find the idea of forgiving those who have harmed you.  The norm is retribution, revenge, or at least some form of restitution.  The norm outside of Christian influence is either to kill your enemy, or at least to humiliate or punish him.  When I was in college, I took a course in cultural anthropology.  It was interesting, especially to see how the idea of “reciprocity” shows up across cultures.  Reciprocity says, “If you do something good to me, I’ll do something good back.  If you do something bad to me, I’ll do something just as bad back.”  Only in Christianity do we find a revolutionary idea, “If you do something bad to me, I’ll do something good back.”  

 I recently read a story about two people named Mary and Oshea.  When Oshea was a teenager, he murdered Mary’s only child in a fit of drunken rage.  Twelve years later, Mary, a Christian, found that she had still not truly forgiven Oshea, and it was eating her up inside.  So she went to the prison and sat down with him.  Over the course of several months, she learned to forgive him, and he learned to forgive himself.  When he was released from prison, she invited him to live next door to her and helped him find a job.  Today they are best friends.  In many ways, he became the son that he took away from her.  I’ve never heard of a story like that other than one that has happened by the influence of Jesus Christ.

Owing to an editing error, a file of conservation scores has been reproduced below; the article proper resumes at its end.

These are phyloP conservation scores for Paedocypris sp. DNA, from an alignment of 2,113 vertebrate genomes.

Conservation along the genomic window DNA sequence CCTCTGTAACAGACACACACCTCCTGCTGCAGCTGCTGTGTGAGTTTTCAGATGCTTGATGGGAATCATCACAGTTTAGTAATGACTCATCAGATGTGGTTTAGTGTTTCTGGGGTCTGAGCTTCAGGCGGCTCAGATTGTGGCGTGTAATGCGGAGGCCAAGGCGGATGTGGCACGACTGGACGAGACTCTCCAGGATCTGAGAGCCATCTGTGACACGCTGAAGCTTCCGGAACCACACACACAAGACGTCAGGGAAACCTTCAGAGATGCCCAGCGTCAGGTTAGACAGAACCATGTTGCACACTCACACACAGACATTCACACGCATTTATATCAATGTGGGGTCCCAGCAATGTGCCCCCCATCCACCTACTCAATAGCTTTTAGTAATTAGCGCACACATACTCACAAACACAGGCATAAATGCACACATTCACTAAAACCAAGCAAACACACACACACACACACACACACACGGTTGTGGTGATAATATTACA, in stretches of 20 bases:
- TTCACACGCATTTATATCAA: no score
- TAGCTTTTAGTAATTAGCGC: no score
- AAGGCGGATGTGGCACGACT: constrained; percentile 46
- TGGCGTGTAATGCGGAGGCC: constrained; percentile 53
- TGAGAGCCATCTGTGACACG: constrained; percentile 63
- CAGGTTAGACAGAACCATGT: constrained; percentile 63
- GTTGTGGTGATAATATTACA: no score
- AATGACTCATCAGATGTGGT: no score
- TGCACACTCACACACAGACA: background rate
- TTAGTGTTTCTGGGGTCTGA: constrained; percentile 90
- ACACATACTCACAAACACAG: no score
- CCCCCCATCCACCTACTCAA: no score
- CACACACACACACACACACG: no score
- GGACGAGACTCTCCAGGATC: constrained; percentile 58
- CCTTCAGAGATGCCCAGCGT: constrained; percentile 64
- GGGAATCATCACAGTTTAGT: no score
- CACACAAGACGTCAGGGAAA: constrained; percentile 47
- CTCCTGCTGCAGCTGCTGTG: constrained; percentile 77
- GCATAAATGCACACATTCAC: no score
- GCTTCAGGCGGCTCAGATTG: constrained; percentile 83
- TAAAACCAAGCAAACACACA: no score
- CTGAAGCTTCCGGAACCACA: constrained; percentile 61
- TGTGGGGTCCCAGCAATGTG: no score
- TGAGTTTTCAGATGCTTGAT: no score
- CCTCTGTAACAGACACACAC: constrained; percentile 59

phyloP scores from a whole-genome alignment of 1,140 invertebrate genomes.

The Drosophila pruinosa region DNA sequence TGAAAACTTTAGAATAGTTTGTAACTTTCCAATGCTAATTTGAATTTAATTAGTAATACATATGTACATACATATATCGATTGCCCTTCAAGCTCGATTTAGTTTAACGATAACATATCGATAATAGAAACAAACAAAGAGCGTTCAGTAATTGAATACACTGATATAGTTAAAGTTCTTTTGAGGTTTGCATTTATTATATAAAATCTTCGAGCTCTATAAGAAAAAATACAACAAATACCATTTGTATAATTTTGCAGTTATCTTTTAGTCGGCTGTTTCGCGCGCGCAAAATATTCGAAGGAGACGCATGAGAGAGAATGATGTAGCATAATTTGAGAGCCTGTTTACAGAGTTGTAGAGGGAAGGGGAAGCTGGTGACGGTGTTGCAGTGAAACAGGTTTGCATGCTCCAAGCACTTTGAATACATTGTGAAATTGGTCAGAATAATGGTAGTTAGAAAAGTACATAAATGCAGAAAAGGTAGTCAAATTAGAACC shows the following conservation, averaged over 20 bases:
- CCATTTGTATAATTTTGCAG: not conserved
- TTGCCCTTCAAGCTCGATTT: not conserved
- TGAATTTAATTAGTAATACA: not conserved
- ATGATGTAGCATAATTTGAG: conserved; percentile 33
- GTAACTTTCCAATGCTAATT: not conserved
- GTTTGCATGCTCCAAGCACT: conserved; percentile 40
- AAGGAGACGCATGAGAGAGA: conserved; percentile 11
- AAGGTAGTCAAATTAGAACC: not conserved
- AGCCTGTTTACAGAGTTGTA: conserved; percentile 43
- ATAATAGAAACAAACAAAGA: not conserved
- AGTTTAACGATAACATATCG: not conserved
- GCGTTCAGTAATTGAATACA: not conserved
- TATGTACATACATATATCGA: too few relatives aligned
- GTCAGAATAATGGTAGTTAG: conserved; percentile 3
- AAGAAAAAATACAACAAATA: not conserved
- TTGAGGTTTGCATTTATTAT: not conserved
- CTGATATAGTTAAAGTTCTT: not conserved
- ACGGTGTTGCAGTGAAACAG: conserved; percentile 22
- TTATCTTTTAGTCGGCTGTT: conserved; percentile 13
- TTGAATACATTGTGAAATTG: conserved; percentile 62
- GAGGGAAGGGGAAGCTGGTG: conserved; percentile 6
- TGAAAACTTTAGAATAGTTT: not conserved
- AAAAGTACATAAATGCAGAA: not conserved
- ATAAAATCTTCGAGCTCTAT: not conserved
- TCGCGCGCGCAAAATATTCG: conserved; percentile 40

And finally, Jesus revolutionized our understanding of how we come to God.  

 Up until the coming of Jesus, almost everyone understood “salvation,” in whatever form that happens, essentially as a human achievement.  A person is saved either by doing certain good works or by gaining certain knowledge.  But Jesus taught a different way.

 As the thief on the cross next to Jesus was dying, he said to him, “Remember me when you come into your kingdom.”  Did he have sufficient good works to be saved?  No, he was being crucified for a reason!  He was a murderer.  Did he have sufficient knowledge of Jesus to be saved?  It’s hard to know what he knew of Jesus, but I’m willing to bet he could not have written a systematic theology.  So why was he saved?  Because he acknowledged his need of a savior and he cried out for help, putting his trust in Jesus.  He was saved by grace, not by his knowledge or his works. 

 That’s a revolution we can all be thankful for.